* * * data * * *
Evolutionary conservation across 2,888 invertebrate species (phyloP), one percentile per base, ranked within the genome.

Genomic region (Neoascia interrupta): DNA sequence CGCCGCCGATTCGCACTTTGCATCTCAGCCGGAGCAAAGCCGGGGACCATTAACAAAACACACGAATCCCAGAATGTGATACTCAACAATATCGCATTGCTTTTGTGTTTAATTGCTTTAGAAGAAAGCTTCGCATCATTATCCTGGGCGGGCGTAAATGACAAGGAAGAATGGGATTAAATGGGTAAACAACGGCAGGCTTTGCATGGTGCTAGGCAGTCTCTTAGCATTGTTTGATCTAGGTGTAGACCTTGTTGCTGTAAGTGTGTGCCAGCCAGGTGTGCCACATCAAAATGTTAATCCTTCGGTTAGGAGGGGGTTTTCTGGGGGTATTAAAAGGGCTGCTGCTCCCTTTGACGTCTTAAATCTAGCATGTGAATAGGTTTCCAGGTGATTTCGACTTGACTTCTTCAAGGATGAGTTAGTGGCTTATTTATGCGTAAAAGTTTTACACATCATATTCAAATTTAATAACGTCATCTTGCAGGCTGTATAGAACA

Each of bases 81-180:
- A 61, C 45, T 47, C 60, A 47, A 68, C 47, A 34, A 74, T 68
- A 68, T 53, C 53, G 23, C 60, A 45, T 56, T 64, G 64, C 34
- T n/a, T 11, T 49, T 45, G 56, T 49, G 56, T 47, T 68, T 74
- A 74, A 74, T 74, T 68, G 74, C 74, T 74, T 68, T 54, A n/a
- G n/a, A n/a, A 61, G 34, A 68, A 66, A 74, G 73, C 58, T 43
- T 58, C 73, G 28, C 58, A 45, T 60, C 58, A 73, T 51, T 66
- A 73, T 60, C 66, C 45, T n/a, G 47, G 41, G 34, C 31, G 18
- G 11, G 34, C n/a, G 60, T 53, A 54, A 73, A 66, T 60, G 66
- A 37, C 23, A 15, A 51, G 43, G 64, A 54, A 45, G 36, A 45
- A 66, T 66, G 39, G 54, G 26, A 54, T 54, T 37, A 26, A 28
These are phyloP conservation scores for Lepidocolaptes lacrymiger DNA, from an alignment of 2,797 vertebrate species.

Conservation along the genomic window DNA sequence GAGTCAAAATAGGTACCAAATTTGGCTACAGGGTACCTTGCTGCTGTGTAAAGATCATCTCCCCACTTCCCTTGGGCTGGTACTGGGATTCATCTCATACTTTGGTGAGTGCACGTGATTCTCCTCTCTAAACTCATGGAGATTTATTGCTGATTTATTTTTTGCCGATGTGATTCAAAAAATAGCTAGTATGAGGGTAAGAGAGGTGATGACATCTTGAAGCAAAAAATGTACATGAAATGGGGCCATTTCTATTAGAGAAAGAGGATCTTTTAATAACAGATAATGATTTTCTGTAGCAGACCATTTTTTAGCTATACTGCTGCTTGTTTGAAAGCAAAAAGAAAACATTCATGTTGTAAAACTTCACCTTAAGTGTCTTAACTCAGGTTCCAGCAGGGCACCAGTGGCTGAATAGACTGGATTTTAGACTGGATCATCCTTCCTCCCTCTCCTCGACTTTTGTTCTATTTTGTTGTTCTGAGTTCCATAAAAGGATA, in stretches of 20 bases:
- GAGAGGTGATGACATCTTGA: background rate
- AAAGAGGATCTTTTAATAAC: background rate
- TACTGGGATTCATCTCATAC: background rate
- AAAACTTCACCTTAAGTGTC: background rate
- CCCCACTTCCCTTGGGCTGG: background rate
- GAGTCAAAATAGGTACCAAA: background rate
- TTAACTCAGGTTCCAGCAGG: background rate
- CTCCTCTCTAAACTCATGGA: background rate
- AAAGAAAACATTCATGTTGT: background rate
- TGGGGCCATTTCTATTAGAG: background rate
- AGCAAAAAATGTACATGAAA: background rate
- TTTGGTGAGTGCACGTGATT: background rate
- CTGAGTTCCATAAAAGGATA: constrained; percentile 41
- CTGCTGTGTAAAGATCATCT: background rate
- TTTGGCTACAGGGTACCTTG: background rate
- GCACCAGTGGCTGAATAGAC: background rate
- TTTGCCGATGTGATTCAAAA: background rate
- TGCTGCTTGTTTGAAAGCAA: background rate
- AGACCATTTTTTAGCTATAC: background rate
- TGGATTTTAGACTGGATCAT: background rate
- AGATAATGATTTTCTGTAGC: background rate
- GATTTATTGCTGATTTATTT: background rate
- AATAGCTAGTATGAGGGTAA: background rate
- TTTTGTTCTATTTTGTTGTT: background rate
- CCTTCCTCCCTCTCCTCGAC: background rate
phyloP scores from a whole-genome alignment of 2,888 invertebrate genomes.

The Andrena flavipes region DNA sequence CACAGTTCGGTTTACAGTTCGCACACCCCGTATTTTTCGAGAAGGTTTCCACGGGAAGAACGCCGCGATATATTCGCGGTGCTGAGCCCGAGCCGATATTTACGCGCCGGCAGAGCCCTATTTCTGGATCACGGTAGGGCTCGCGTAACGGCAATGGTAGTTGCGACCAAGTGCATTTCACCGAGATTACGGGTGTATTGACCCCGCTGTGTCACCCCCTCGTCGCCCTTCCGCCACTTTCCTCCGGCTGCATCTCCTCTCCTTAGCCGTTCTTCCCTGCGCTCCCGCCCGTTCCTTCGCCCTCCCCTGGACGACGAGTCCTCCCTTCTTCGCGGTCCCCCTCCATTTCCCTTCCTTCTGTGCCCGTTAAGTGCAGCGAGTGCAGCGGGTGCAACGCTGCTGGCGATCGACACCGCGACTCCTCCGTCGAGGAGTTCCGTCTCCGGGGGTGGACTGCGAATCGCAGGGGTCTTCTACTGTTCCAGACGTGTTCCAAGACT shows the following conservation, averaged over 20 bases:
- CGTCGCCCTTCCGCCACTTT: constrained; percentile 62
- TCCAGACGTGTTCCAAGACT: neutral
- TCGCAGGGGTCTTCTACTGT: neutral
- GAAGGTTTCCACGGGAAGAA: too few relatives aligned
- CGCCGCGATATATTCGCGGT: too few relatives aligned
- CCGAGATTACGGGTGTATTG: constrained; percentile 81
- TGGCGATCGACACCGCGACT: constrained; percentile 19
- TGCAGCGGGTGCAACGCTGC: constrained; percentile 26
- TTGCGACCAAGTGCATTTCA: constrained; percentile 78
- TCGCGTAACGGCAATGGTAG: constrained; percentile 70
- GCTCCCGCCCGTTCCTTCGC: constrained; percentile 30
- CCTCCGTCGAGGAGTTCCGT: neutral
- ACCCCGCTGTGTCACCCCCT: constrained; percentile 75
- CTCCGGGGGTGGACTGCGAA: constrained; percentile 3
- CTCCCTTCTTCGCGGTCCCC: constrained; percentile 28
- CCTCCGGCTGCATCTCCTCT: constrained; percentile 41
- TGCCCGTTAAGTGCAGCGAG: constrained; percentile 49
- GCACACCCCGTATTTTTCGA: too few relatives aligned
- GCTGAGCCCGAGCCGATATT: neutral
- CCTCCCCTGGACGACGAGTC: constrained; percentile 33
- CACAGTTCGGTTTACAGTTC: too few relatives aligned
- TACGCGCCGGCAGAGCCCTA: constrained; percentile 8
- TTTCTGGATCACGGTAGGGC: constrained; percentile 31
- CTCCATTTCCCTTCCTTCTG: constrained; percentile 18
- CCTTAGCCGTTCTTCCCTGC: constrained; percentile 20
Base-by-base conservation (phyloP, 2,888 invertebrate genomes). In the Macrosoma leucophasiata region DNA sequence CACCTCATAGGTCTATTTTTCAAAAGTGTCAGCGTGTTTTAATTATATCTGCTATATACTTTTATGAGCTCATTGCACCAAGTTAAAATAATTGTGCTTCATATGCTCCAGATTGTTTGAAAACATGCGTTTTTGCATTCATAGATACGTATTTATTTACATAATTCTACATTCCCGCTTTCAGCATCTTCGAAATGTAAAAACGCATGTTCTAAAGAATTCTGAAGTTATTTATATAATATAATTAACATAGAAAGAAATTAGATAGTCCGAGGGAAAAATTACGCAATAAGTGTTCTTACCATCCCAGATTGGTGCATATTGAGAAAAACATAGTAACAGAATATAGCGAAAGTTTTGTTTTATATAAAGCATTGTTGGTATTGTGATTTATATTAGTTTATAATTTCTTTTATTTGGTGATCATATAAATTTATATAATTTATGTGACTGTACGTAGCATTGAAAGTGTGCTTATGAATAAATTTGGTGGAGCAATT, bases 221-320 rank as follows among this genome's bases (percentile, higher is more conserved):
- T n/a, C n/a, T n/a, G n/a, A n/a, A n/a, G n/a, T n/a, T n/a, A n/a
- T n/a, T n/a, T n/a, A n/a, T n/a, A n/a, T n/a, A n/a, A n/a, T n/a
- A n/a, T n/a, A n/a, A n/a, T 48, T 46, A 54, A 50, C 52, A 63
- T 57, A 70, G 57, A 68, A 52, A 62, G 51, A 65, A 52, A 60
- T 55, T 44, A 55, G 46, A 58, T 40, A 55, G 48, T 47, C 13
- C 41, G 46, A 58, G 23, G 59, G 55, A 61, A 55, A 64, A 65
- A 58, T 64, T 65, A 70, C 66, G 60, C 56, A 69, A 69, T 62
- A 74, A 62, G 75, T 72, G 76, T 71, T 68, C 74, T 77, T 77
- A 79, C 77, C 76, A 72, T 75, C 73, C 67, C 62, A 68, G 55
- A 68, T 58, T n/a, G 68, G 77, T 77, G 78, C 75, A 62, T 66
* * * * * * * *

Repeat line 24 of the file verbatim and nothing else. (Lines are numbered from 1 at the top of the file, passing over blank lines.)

- AAAGAAAACATTCATGTTGT: background rate